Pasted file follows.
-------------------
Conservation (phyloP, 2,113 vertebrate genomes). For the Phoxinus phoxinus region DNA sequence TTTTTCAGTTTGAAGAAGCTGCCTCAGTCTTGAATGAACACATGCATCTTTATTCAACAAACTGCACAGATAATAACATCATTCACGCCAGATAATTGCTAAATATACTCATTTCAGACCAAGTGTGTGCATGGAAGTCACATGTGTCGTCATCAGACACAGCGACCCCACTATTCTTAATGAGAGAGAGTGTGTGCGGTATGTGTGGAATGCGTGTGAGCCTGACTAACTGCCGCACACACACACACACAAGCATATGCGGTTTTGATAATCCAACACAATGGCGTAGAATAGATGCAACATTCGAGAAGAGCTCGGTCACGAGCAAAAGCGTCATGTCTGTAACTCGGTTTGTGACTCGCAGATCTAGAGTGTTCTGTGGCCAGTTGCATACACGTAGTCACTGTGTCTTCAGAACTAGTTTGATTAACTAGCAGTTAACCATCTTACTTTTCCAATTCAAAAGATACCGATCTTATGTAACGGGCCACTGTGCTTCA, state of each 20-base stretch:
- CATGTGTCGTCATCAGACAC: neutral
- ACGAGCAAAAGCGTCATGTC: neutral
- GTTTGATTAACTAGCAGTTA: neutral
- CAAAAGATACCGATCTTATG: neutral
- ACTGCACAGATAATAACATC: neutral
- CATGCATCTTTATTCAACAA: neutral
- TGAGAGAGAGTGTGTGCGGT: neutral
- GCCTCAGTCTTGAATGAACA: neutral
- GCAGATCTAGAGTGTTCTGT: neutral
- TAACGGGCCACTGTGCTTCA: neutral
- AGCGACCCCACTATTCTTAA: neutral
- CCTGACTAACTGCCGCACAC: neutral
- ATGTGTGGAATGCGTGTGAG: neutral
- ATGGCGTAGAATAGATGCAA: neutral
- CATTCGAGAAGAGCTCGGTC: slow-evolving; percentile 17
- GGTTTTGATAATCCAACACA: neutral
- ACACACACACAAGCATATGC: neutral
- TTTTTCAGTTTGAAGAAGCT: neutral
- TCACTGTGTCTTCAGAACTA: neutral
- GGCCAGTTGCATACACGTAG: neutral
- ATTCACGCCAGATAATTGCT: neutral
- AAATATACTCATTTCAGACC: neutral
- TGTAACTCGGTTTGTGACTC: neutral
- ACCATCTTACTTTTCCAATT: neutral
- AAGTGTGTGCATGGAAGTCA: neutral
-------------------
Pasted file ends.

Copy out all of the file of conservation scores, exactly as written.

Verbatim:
Conservation (phyloP, 2,113 vertebrate genomes). For the Phoxinus phoxinus region DNA sequence TTTTTCAGTTTGAAGAAGCTGCCTCAGTCTTGAATGAACACATGCATCTTTATTCAACAAACTGCACAGATAATAACATCATTCACGCCAGATAATTGCTAAATATACTCATTTCAGACCAAGTGTGTGCATGGAAGTCACATGTGTCGTCATCAGACACAGCGACCCCACTATTCTTAATGAGAGAGAGTGTGTGCGGTATGTGTGGAATGCGTGTGAGCCTGACTAACTGCCGCACACACACACACACAAGCATATGCGGTTTTGATAATCCAACACAATGGCGTAGAATAGATGCAACATTCGAGAAGAGCTCGGTCACGAGCAAAAGCGTCATGTCTGTAACTCGGTTTGTGACTCGCAGATCTAGAGTGTTCTGTGGCCAGTTGCATACACGTAGTCACTGTGTCTTCAGAACTAGTTTGATTAACTAGCAGTTAACCATCTTACTTTTCCAATTCAAAAGATACCGATCTTATGTAACGGGCCACTGTGCTTCA, state of each 20-base stretch:
- CATGTGTCGTCATCAGACAC: neutral
- ACGAGCAAAAGCGTCATGTC: neutral
- GTTTGATTAACTAGCAGTTA: neutral
- CAAAAGATACCGATCTTATG: neutral
- ACTGCACAGATAATAACATC: neutral
- CATGCATCTTTATTCAACAA: neutral
- TGAGAGAGAGTGTGTGCGGT: neutral
- GCCTCAGTCTTGAATGAACA: neutral
- GCAGATCTAGAGTGTTCTGT: neutral
- TAACGGGCCACTGTGCTTCA: neutral
- AGCGACCCCACTATTCTTAA: neutral
- CCTGACTAACTGCCGCACAC: neutral
- ATGTGTGGAATGCGTGTGAG: neutral
- ATGGCGTAGAATAGATGCAA: neutral
- CATTCGAGAAGAGCTCGGTC: slow-evolving; percentile 17
- GGTTTTGATAATCCAACACA: neutral
- ACACACACACAAGCATATGC: neutral
- TTTTTCAGTTTGAAGAAGCT: neutral
- TCACTGTGTCTTCAGAACTA: neutral
- GGCCAGTTGCATACACGTAG: neutral
- ATTCACGCCAGATAATTGCT: neutral
- AAATATACTCATTTCAGACC: neutral
- TGTAACTCGGTTTGTGACTC: neutral
- ACCATCTTACTTTTCCAATT: neutral
- AAGTGTGTGCATGGAAGTCA: neutral